W3C is pleased to announce the launch of the Policy Languages Interest Group (PLING) which is chartered to discuss interoperability, requirements and related needs for integrating and computing the results when different policy languages used together, for example, OASIS XACML (eXtensible Access Control Markup Language), IETF Common Policy, and P3P (W3C Platform for Privacy Preferences).

The past few years have seen an increase in the availability of video content on the World Wide Web and the demand for such content will keep increasing dramatically. Consumers want more content to be made available, in higher quality, and to take full advantage in their living rooms of high definition television. The video industry (television and cable networks, content producers, content delivery systems, etc.) is looking at ways to be ahead of the demand and be on top of the next wave of innovations in the domain. Several factors could slow down the increase, such as lack of interoperability, unsearchable or inaccessible content, or digital rights.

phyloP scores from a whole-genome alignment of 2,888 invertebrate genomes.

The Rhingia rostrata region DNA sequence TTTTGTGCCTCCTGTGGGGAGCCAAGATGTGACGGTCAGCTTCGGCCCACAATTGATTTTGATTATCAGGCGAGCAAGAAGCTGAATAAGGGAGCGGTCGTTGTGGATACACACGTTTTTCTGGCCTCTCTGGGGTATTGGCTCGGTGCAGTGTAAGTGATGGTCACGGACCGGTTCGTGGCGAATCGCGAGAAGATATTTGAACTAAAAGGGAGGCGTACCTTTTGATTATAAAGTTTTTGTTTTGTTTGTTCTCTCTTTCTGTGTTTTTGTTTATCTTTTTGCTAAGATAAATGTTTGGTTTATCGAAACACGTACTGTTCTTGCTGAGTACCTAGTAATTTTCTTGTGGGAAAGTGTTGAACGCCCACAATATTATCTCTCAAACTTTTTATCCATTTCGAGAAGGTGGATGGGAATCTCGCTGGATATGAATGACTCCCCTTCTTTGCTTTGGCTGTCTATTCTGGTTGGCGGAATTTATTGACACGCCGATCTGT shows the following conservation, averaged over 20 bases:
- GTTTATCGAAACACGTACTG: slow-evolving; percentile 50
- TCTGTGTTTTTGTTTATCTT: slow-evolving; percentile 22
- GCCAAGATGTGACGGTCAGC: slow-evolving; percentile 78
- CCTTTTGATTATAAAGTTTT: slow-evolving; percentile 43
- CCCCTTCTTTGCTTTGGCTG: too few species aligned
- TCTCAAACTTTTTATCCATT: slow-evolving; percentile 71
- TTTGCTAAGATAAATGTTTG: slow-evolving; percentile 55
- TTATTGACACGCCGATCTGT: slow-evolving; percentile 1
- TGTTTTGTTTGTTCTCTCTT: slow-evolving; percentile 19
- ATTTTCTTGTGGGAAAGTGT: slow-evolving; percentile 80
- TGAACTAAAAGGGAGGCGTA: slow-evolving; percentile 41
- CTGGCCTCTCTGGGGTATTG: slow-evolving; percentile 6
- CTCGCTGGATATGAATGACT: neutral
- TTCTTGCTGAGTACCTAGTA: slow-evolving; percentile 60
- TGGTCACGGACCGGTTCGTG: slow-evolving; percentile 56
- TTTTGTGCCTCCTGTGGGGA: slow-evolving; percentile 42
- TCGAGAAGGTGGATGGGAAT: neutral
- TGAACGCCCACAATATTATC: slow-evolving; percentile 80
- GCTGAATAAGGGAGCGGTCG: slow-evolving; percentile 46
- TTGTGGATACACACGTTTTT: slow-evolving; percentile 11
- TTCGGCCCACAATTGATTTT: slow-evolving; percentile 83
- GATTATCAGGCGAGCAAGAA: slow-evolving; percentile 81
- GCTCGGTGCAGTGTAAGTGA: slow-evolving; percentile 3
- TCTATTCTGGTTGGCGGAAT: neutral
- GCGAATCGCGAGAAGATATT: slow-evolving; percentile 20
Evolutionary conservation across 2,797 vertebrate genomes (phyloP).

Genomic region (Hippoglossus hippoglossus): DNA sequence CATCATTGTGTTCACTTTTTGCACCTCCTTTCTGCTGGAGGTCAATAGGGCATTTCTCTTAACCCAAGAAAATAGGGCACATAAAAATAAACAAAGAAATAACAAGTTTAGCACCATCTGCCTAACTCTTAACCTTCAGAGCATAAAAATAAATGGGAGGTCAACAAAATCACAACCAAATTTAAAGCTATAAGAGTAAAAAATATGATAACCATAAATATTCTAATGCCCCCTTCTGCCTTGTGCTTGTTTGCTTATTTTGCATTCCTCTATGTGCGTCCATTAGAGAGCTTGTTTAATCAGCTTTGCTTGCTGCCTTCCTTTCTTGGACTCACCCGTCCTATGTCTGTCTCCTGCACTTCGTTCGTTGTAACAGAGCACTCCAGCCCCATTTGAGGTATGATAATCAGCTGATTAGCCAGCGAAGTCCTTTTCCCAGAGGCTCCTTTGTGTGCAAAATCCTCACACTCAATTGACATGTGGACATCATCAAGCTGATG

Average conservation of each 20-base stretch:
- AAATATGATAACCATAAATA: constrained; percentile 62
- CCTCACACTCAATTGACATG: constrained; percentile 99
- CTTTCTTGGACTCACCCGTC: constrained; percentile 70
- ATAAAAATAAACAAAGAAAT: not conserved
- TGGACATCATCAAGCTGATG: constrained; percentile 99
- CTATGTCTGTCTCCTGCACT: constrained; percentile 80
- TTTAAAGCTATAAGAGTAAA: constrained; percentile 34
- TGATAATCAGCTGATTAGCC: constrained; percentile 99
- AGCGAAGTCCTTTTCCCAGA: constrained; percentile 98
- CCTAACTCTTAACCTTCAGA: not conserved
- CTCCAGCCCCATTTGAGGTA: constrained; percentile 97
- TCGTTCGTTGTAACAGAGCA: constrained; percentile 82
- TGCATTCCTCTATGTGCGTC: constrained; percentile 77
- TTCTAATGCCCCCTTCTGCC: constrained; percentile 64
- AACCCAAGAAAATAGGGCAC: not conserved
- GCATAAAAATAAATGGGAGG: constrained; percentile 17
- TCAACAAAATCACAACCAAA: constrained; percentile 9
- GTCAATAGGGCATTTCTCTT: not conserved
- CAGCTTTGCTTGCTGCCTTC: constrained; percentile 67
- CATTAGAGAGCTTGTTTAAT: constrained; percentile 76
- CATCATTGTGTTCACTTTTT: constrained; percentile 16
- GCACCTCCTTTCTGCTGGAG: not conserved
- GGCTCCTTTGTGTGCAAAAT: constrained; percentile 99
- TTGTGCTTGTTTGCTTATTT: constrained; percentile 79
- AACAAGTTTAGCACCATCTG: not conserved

The report of the Workshop on Declarative Models of Distributed Web Applications is available. The report recommends that W3C create requirements for declarative modeling of Web applications, and a gap analysis that identifies where existing standards are insufficient.

The Workshop on Mobile Ajax, co-sponsored by the W3C and OpenAjax Alliance, was held on 28 September 2007 in Mountain View, California. The chairs were Daniel Appelquist of Vodafone, co-chair of the W3C Mobile Web Initiative (MWI) Best Practices Working Group, and Jon Ferraiolo of IBM, representing OpenAjax Alliance.

The World Wide Web Consortium completed an important link between Semantic Web and microformats communities. With 'Gleaning Resource Descriptions from Dialects of Languages', or GRDDL (pronounced "griddle"), software can automatically extract information from structured Web pages to make it part of the Semantic Web. Those accustomed to expressing structured data with microformats in XHTML can thus increase the value of their existing data by porting it to the Semantic Web, at very low cost.

W3C's most popular service just got better, prettier, faster, and smarter. The W3C Markup Validator has a new user interface and a validation engine with improved accuracy and performance.

Next issue: October 2019
Special theme:
Smart Things Everywhere
Call for the next issue
Get the latest issue to your desktop
RSS Feed